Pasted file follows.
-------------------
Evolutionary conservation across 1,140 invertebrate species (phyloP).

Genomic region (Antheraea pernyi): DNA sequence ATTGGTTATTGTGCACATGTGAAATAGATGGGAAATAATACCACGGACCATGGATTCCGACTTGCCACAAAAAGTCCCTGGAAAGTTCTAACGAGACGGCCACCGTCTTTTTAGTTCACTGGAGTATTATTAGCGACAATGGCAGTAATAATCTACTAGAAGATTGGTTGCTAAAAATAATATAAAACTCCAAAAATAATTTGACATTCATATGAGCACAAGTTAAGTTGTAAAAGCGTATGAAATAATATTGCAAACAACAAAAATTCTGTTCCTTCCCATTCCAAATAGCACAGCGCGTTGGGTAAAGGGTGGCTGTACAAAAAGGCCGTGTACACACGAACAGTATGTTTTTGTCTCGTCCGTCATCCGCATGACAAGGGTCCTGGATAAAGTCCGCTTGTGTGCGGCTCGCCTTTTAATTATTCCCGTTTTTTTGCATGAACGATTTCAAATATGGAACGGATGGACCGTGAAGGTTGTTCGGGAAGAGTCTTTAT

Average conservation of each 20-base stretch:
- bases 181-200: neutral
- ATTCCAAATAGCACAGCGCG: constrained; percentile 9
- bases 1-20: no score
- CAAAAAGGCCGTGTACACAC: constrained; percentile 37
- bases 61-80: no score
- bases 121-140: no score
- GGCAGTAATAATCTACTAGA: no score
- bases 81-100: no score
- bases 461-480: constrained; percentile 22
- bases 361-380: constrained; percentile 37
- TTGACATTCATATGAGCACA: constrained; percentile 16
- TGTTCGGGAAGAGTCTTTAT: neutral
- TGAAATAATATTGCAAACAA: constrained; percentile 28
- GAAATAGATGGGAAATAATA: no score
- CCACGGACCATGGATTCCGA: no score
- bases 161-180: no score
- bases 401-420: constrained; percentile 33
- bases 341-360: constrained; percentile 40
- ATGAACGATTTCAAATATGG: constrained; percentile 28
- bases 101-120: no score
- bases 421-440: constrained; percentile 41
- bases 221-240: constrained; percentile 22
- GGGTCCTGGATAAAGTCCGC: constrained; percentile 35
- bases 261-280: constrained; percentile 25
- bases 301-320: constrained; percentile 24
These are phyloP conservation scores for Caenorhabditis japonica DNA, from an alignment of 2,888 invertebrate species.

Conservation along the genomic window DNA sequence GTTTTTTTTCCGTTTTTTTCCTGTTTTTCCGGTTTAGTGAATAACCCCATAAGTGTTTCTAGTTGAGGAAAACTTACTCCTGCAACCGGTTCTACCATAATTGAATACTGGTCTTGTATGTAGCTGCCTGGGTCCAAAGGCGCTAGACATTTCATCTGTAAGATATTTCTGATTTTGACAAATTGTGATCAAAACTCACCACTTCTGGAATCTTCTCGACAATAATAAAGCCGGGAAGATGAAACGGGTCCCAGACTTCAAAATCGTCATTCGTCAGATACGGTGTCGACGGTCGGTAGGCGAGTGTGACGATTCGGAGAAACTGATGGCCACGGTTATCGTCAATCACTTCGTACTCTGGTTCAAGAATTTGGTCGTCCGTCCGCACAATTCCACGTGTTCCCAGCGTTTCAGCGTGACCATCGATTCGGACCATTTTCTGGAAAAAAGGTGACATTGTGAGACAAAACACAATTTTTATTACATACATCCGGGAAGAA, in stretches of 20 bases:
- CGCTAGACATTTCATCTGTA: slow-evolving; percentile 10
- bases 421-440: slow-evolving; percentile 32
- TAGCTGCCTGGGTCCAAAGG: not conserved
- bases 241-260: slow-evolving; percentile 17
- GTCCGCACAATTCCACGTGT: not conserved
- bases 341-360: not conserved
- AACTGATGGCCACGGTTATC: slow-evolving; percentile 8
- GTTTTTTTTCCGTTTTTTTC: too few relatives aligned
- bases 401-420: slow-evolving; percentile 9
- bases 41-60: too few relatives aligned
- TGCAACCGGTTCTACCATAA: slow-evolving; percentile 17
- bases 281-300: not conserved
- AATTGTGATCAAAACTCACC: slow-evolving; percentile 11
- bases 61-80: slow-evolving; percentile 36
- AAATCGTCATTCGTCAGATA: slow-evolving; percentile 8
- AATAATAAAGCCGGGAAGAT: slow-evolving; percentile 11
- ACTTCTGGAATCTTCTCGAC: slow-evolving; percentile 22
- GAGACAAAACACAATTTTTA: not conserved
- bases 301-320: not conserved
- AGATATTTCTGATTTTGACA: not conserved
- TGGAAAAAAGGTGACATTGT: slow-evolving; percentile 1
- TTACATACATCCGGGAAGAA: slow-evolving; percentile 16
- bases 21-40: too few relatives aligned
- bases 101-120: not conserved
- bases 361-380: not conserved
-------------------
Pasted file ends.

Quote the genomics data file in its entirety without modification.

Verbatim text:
Evolutionary conservation across 1,140 invertebrate species (phyloP).

Genomic region (Antheraea pernyi): DNA sequence ATTGGTTATTGTGCACATGTGAAATAGATGGGAAATAATACCACGGACCATGGATTCCGACTTGCCACAAAAAGTCCCTGGAAAGTTCTAACGAGACGGCCACCGTCTTTTTAGTTCACTGGAGTATTATTAGCGACAATGGCAGTAATAATCTACTAGAAGATTGGTTGCTAAAAATAATATAAAACTCCAAAAATAATTTGACATTCATATGAGCACAAGTTAAGTTGTAAAAGCGTATGAAATAATATTGCAAACAACAAAAATTCTGTTCCTTCCCATTCCAAATAGCACAGCGCGTTGGGTAAAGGGTGGCTGTACAAAAAGGCCGTGTACACACGAACAGTATGTTTTTGTCTCGTCCGTCATCCGCATGACAAGGGTCCTGGATAAAGTCCGCTTGTGTGCGGCTCGCCTTTTAATTATTCCCGTTTTTTTGCATGAACGATTTCAAATATGGAACGGATGGACCGTGAAGGTTGTTCGGGAAGAGTCTTTAT

Average conservation of each 20-base stretch:
- bases 181-200: neutral
- ATTCCAAATAGCACAGCGCG: constrained; percentile 9
- bases 1-20: no score
- CAAAAAGGCCGTGTACACAC: constrained; percentile 37
- bases 61-80: no score
- bases 121-140: no score
- GGCAGTAATAATCTACTAGA: no score
- bases 81-100: no score
- bases 461-480: constrained; percentile 22
- bases 361-380: constrained; percentile 37
- TTGACATTCATATGAGCACA: constrained; percentile 16
- TGTTCGGGAAGAGTCTTTAT: neutral
- TGAAATAATATTGCAAACAA: constrained; percentile 28
- GAAATAGATGGGAAATAATA: no score
- CCACGGACCATGGATTCCGA: no score
- bases 161-180: no score
- bases 401-420: constrained; percentile 33
- bases 341-360: constrained; percentile 40
- ATGAACGATTTCAAATATGG: constrained; percentile 28
- bases 101-120: no score
- bases 421-440: constrained; percentile 41
- bases 221-240: constrained; percentile 22
- GGGTCCTGGATAAAGTCCGC: constrained; percentile 35
- bases 261-280: constrained; percentile 25
- bases 301-320: constrained; percentile 24
These are phyloP conservation scores for Caenorhabditis japonica DNA, from an alignment of 2,888 invertebrate species.

Conservation along the genomic window DNA sequence GTTTTTTTTCCGTTTTTTTCCTGTTTTTCCGGTTTAGTGAATAACCCCATAAGTGTTTCTAGTTGAGGAAAACTTACTCCTGCAACCGGTTCTACCATAATTGAATACTGGTCTTGTATGTAGCTGCCTGGGTCCAAAGGCGCTAGACATTTCATCTGTAAGATATTTCTGATTTTGACAAATTGTGATCAAAACTCACCACTTCTGGAATCTTCTCGACAATAATAAAGCCGGGAAGATGAAACGGGTCCCAGACTTCAAAATCGTCATTCGTCAGATACGGTGTCGACGGTCGGTAGGCGAGTGTGACGATTCGGAGAAACTGATGGCCACGGTTATCGTCAATCACTTCGTACTCTGGTTCAAGAATTTGGTCGTCCGTCCGCACAATTCCACGTGTTCCCAGCGTTTCAGCGTGACCATCGATTCGGACCATTTTCTGGAAAAAAGGTGACATTGTGAGACAAAACACAATTTTTATTACATACATCCGGGAAGAA, in stretches of 20 bases:
- CGCTAGACATTTCATCTGTA: slow-evolving; percentile 10
- bases 421-440: slow-evolving; percentile 32
- TAGCTGCCTGGGTCCAAAGG: not conserved
- bases 241-260: slow-evolving; percentile 17
- GTCCGCACAATTCCACGTGT: not conserved
- bases 341-360: not conserved
- AACTGATGGCCACGGTTATC: slow-evolving; percentile 8
- GTTTTTTTTCCGTTTTTTTC: too few relatives aligned
- bases 401-420: slow-evolving; percentile 9
- bases 41-60: too few relatives aligned
- TGCAACCGGTTCTACCATAA: slow-evolving; percentile 17
- bases 281-300: not conserved
- AATTGTGATCAAAACTCACC: slow-evolving; percentile 11
- bases 61-80: slow-evolving; percentile 36
- AAATCGTCATTCGTCAGATA: slow-evolving; percentile 8
- AATAATAAAGCCGGGAAGAT: slow-evolving; percentile 11
- ACTTCTGGAATCTTCTCGAC: slow-evolving; percentile 22
- GAGACAAAACACAATTTTTA: not conserved
- bases 301-320: not conserved
- AGATATTTCTGATTTTGACA: not conserved
- TGGAAAAAAGGTGACATTGT: slow-evolving; percentile 1
- TTACATACATCCGGGAAGAA: slow-evolving; percentile 16
- bases 21-40: too few relatives aligned
- bases 101-120: not conserved
- bases 361-380: not conserved